This month, Albertans have a brief opportunity to taste what’s purported to be one of the rarest and most heavenly beers on the planet — Westvleteren 12 Abt. This Belgian-style Abt/Quadrupel is an ultra-strong beer that evokes port or brandy with big fruity notes of plums, figs and Christmas cake.
The monks of St. Sixtus, who brew the beers of Westvleteren, are the smallest of seven Trappist monasteries approved by the Vatican to brew and sell beer for charitable endeavours and abbey upkeep. But, St. Sixtus, unlike the other six Trappist breweries, doesn’t commercialize its sales.
With the exception of this release, the monk’s three brews are usually only sold at their abbey gates, but you can’t just walk up and place an order — you need to make an appointment first. (The beers are also sold in very limited amounts at the In de Vrede Café — the “garden of peace” — directly across from the abbey.) The product comes in unmarked bottles identifiable only by their caps.
Of course, beers this rare inevitably wind up on the black market, and even make their way onto eBay — naturally, the monks disapprove of this.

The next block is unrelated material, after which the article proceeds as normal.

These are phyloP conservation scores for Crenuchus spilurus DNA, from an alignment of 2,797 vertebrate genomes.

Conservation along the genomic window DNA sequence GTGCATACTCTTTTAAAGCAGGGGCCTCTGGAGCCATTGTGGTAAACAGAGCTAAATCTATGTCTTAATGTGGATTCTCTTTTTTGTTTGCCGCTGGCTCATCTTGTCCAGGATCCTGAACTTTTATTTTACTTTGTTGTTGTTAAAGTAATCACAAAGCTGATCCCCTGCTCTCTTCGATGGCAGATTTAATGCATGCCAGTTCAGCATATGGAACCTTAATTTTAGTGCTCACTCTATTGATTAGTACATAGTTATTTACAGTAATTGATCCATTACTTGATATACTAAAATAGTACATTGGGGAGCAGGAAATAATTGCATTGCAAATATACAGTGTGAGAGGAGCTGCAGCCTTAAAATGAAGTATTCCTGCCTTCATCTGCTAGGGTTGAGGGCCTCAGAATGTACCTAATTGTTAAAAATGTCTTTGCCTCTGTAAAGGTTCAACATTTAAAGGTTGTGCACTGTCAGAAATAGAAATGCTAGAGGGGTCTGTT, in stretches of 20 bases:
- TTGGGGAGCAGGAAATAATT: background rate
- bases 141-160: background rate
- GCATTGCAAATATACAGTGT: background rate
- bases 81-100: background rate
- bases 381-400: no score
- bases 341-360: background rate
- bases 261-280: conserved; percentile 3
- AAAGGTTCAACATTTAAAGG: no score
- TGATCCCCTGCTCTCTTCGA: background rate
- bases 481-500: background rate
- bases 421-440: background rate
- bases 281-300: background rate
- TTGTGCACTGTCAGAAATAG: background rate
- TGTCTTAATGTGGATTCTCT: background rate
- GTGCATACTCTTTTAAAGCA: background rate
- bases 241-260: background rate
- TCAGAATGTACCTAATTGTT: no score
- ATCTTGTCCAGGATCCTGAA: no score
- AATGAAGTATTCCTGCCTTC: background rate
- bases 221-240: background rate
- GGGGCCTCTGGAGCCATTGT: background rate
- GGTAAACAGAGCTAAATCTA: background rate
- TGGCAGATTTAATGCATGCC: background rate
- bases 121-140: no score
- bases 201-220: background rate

St. Sixtus, the most reclusive of the Trappists, have sold their beers that way for decades — this current sale of their most famous brew is only happening because their abbey needs structural repairs. The last time St Sixtus had any sort of large-scale commercial sales was in 1992 when their beers were contract brewed at the St. Bernardus brewery a few kilometres away.
The current St. Sixtus special gift pack is only available in select countries, with Canada, fortunately, among them. As you can probably imagine, beer geeks have been clamouring to try this beer and most stores selling it started taking deposits more than six months ago. The gift pack, which retails for around $75, includes six bottles of the Westvleteren 12 as well as two specially commissioned glasses.
Given the rarity of this release, many stores are touting the Westvleteren as “the best beer in the world.” I have to admit that I’m not a believer. In our market there are three other world-class examples of the ABT/Qaudrupel style available year-round. Here is a chance for readers to get all beer geeky and conduct a blind taste test to determine which of the four beers is best. I’ve done this several times and the Westvleteren has never won. Here’s your chance to make the comparison for yourself. The other beers are:
• Rochefort 10 (11.3 per cent): This is from the second most traditional and cloistered of the Trappist breweries and this product has been available in Alberta for close to a decade.
• St. Bernadus Abt 12 (10.5 per cent): These guys have the inside skinny on how to brew the Westvleteren-style — as noted above, they did it for 50 years as contract brewer.
• Dieu du Ciel Rigor Mortis Abt (10.5 per cent): The respected Québécois brewmaster of DDC studied at some of the Trappist breweries to formulate his own homage to the Quadrupel style. [editor’s note: Mike Tessier is the distributor for Dieu du Ciel in Alberta, but the beer really is delicious.]